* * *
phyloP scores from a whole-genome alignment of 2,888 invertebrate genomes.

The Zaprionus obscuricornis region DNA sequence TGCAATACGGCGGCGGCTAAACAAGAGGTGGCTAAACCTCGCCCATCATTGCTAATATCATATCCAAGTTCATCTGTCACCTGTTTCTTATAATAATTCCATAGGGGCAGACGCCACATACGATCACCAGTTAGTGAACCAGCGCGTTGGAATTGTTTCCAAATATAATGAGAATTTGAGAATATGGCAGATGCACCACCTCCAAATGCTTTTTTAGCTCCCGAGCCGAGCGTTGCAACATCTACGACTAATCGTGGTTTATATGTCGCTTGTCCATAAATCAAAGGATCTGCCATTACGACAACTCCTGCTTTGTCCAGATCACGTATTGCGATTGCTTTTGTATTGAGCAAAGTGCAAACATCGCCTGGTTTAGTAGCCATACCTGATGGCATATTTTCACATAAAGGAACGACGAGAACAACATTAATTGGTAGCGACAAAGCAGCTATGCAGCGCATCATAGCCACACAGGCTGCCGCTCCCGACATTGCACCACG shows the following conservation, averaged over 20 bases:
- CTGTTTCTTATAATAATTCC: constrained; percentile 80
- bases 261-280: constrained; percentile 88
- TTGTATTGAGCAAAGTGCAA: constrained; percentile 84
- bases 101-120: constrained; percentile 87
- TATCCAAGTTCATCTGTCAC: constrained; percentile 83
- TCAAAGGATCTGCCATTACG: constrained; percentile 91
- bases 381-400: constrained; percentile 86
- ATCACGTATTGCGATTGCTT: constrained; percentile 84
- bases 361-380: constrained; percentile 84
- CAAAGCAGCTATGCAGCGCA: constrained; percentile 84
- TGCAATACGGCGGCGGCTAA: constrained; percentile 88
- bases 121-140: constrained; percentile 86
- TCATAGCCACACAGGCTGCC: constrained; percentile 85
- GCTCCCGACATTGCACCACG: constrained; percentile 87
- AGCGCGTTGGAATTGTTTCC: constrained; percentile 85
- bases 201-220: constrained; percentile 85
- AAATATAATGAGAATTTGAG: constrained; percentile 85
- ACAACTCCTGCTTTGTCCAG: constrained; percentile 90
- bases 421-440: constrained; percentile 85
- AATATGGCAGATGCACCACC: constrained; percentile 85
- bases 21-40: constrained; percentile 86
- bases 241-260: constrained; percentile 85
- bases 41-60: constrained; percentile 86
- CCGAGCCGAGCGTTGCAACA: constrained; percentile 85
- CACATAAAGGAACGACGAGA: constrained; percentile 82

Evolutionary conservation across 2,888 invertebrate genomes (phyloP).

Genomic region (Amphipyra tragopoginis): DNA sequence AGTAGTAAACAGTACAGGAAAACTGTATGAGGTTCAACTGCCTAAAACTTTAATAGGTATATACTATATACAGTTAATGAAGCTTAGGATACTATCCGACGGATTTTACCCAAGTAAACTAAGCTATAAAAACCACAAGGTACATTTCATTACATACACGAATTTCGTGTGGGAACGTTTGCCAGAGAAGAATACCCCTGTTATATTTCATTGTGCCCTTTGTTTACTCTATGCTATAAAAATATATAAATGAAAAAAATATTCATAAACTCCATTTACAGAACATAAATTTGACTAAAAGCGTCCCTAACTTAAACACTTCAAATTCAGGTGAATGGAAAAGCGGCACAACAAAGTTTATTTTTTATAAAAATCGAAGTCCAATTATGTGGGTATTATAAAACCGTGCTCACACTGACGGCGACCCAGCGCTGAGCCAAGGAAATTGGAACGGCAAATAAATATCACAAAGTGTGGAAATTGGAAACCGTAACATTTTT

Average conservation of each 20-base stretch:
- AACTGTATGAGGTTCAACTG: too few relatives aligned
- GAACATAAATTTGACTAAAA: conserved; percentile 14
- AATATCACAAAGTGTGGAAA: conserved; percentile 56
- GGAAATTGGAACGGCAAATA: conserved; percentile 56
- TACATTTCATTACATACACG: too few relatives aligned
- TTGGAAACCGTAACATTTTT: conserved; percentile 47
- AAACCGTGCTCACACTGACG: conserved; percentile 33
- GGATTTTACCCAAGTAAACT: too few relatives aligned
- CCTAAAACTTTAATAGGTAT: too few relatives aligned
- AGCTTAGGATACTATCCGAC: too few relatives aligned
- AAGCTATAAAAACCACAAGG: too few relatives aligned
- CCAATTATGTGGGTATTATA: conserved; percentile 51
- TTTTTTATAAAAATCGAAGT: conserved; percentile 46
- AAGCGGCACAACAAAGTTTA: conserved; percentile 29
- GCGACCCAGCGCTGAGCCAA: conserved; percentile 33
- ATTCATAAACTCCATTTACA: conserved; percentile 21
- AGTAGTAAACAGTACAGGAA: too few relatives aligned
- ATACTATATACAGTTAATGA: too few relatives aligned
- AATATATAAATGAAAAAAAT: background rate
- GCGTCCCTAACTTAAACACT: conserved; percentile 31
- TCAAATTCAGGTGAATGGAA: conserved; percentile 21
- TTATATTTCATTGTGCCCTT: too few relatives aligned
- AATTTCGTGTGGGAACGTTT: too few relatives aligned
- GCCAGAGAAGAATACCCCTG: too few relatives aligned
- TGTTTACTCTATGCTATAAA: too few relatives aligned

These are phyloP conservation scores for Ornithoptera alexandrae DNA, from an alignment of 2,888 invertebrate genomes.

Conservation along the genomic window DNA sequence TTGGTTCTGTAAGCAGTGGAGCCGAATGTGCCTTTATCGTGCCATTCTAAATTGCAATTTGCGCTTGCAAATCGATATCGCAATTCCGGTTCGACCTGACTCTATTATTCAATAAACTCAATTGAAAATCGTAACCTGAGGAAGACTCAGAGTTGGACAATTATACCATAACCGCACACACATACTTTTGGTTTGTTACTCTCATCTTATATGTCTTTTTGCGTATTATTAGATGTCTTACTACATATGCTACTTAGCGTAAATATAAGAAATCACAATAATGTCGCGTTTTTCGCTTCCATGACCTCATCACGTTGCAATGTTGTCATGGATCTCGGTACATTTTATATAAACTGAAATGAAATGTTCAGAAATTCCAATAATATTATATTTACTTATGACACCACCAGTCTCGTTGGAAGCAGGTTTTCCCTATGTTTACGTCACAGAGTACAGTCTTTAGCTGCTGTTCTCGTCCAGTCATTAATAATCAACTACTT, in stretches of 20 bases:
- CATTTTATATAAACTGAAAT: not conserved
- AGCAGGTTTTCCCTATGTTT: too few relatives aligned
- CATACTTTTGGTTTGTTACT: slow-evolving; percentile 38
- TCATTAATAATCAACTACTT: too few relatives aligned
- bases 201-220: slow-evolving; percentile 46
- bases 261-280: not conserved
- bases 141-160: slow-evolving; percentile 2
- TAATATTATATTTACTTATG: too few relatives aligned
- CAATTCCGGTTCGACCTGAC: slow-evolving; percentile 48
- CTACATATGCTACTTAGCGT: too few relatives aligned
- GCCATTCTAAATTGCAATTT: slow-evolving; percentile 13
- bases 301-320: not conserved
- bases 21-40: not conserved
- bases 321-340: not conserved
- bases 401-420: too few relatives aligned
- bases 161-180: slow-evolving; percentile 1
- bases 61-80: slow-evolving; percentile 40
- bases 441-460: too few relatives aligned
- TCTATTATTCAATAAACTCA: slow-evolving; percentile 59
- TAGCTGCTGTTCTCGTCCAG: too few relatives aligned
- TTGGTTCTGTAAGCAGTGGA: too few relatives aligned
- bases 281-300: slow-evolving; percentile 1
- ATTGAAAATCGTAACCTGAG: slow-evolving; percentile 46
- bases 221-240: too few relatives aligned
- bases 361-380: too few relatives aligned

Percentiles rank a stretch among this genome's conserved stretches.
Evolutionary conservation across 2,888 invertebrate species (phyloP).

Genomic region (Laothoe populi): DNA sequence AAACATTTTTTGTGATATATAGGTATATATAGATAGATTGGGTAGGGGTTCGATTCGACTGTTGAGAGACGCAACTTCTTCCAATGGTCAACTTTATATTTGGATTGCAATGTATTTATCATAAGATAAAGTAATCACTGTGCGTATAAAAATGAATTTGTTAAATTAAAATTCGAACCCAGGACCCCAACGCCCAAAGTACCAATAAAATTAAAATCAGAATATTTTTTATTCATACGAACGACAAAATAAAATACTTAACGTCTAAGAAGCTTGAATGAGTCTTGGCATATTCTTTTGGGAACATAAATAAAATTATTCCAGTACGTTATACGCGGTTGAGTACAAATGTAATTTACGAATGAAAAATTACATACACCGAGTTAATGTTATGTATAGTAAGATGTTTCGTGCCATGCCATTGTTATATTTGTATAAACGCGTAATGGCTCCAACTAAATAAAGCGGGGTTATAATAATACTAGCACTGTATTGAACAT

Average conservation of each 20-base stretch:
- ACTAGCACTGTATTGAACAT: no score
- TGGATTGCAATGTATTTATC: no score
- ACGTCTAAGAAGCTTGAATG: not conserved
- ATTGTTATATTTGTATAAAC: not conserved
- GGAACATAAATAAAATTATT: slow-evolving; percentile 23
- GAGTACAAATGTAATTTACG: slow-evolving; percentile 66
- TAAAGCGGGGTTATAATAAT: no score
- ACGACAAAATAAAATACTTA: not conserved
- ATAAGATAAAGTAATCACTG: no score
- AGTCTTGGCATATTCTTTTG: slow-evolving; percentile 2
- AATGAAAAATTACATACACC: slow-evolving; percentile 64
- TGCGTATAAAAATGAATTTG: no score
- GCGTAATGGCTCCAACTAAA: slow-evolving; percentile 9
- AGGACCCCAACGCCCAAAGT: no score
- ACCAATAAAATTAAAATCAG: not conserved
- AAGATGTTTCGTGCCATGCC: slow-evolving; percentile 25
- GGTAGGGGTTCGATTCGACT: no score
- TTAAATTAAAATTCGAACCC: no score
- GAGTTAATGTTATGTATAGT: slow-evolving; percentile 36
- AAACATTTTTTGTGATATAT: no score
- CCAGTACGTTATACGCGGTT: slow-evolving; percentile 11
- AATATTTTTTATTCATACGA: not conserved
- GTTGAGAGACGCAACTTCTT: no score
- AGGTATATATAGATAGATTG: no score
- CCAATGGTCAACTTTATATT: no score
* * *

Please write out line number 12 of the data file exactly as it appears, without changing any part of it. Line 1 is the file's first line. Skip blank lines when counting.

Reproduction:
- CAAAGCAGCTATGCAGCGCA: constrained; percentile 84